Navika Harshi is a postgraduate in economics and aspires to study for a doctorate too. Recently, she had the privilege of learning how the country’s annual budget is prepared and presented – straight from Finance Minister Pranab Mukherjee.
This was part of a year-long Lok Sabha internship she underwent with four other interns. During the period, each one of them did research on a topic of their choice for which they were free to seek the help of members of Parliament, its rich library and the archives, reports, which are not-so-readily available elsewhere.
Among the privileges they got, the interns also attended the opening address to the 15th Lok Sabha by the President of India, the presentation of the budget in the house, orientation programme designed for first time MPs, and witnessed the 2009 general elections.
Elavarasi Mahendran, a postgraduate in political science from Chennai, is the first graduate in her family. Thanks to the Lok Sabha internship, she got another lifetime opportunity in the form of the South and Central Asia Fellowship, Washington, which began last week. “The Lok Sabha internship has transformed my life completely. The fellowship that I recently received is a testimony to that as I was among the three fellows selected from six Asian countries. The selection committee of the fellowship had faith in me only because I was a Lok Sabha intern,” says Mahendran.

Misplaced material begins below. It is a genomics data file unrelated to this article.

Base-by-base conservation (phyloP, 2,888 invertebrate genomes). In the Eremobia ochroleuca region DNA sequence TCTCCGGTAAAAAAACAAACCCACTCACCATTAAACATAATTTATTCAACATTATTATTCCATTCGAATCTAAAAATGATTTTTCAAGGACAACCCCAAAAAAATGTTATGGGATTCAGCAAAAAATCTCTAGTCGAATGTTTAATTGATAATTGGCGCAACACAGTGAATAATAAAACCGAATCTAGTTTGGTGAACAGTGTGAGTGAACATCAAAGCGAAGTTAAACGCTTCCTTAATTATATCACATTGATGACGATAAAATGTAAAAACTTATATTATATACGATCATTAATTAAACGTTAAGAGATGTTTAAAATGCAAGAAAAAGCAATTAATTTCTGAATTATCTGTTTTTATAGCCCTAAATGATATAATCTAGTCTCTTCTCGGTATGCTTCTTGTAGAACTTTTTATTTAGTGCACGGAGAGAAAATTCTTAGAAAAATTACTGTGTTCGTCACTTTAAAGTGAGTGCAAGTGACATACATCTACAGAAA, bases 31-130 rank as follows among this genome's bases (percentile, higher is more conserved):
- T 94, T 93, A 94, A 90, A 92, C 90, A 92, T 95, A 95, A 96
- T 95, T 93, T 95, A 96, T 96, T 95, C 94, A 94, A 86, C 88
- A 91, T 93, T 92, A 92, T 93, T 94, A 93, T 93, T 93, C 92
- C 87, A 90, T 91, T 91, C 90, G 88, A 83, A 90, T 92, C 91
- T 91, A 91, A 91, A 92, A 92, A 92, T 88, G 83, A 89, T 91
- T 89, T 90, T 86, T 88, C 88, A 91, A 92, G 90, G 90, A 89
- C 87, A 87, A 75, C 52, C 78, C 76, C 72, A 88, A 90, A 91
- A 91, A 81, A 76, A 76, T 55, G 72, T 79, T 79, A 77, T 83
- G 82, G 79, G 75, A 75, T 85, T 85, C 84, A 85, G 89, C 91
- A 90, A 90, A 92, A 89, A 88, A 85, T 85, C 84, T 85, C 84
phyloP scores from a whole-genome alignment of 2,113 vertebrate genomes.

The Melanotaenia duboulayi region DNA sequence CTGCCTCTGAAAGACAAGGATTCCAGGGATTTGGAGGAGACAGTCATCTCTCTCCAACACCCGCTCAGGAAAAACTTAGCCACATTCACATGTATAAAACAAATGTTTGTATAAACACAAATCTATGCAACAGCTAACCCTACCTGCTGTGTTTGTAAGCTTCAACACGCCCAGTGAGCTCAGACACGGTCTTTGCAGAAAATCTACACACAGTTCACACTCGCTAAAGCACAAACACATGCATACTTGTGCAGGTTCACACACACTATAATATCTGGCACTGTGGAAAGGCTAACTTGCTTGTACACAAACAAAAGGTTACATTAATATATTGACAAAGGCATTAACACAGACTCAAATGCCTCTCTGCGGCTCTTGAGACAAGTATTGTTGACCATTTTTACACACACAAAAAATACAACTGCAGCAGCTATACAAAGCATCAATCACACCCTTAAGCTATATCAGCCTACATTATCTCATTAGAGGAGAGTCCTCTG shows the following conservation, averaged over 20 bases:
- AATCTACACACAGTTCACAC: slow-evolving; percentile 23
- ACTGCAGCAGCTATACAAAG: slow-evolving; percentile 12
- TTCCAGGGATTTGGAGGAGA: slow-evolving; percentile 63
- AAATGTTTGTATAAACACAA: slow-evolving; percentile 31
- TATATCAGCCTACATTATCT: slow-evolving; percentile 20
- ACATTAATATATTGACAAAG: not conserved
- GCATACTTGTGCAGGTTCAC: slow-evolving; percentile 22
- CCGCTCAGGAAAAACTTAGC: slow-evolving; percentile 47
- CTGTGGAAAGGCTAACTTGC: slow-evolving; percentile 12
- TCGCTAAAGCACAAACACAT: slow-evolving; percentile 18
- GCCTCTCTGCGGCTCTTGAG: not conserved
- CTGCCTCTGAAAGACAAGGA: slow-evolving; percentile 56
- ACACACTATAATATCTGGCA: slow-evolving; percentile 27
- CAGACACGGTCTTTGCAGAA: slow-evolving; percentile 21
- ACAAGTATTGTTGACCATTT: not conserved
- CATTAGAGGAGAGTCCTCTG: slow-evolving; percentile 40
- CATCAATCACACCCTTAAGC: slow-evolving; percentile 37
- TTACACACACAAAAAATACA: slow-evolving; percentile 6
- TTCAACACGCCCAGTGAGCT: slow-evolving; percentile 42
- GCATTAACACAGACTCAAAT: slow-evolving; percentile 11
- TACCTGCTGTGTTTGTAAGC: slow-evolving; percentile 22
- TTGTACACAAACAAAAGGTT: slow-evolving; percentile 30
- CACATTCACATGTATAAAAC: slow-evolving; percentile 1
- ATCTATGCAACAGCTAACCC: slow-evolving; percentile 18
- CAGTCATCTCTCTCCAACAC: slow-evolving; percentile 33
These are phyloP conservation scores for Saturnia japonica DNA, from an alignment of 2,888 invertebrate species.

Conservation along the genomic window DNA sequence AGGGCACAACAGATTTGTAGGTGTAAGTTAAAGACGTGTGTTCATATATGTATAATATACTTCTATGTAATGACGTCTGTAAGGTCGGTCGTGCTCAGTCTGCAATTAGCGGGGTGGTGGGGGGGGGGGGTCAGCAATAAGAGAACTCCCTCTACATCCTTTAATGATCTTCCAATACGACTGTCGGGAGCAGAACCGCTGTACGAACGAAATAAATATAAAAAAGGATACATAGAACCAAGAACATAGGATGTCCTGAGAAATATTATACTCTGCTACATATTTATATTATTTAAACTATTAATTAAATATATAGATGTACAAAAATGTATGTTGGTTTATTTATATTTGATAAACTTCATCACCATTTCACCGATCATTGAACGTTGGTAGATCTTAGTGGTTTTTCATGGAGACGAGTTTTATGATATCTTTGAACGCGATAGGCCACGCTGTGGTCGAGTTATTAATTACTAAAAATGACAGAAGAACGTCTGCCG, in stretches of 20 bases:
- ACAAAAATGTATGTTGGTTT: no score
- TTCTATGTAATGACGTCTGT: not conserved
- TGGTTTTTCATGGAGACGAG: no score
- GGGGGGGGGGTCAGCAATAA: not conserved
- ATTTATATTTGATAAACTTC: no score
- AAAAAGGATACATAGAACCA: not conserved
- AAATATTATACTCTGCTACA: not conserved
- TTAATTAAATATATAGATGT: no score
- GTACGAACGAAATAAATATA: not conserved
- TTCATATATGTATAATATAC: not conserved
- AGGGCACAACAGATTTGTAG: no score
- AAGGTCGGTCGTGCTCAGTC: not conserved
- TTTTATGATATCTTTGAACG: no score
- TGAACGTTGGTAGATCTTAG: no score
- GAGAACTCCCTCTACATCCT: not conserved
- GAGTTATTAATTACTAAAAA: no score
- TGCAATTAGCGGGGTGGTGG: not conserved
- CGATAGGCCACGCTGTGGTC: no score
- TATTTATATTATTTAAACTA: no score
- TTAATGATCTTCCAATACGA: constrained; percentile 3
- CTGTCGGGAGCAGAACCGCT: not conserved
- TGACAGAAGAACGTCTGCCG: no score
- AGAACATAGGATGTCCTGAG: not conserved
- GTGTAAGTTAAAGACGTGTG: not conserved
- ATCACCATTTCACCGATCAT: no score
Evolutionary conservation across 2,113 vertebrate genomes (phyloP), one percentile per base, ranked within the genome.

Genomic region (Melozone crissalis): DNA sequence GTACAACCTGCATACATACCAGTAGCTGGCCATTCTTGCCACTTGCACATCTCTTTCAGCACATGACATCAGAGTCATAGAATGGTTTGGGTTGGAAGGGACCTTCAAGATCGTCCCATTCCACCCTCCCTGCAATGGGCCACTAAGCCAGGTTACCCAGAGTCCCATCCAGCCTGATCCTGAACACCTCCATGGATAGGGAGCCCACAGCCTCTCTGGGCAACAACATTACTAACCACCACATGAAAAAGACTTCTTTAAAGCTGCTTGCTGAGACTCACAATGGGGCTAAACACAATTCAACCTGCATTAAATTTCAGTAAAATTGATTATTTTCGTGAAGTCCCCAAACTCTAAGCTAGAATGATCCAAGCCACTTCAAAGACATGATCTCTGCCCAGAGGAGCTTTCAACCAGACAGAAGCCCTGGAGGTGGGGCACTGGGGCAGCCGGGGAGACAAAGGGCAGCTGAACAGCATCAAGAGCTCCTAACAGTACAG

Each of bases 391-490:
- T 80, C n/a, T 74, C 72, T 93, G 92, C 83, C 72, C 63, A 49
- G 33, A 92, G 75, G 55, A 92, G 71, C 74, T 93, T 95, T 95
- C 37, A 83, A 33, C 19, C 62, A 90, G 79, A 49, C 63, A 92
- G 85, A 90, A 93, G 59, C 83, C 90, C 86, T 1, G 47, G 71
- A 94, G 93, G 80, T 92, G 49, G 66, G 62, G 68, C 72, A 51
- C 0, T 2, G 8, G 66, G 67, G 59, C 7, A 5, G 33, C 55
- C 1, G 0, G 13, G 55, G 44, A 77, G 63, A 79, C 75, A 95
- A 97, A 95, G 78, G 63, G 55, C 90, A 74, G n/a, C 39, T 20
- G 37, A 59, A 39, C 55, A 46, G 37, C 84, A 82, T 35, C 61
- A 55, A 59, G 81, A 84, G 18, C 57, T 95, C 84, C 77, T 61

The Lok Sabha secretariat officials call these interns ambassadors of democracy. “We have invited young Indians from different parts of the country to witness the functioning of Parliament from close quarters. Very few Indians are aware of the efficacy of the parliamentary committees, which work even when the Parliament is not in session,” says a senior officer in the Lok Sabha secretariat who did not wish to be named.
Though many Indians don’t have lots of good things to say about politicians, Mahendran says they could not be more wrong. She has developed a soft corner for them following her internship. “It was a pleasant surprise to see MPs preparing for the sessions and to watch them arrange relevant documents and reports during the question hour. Hats off to them,” she says.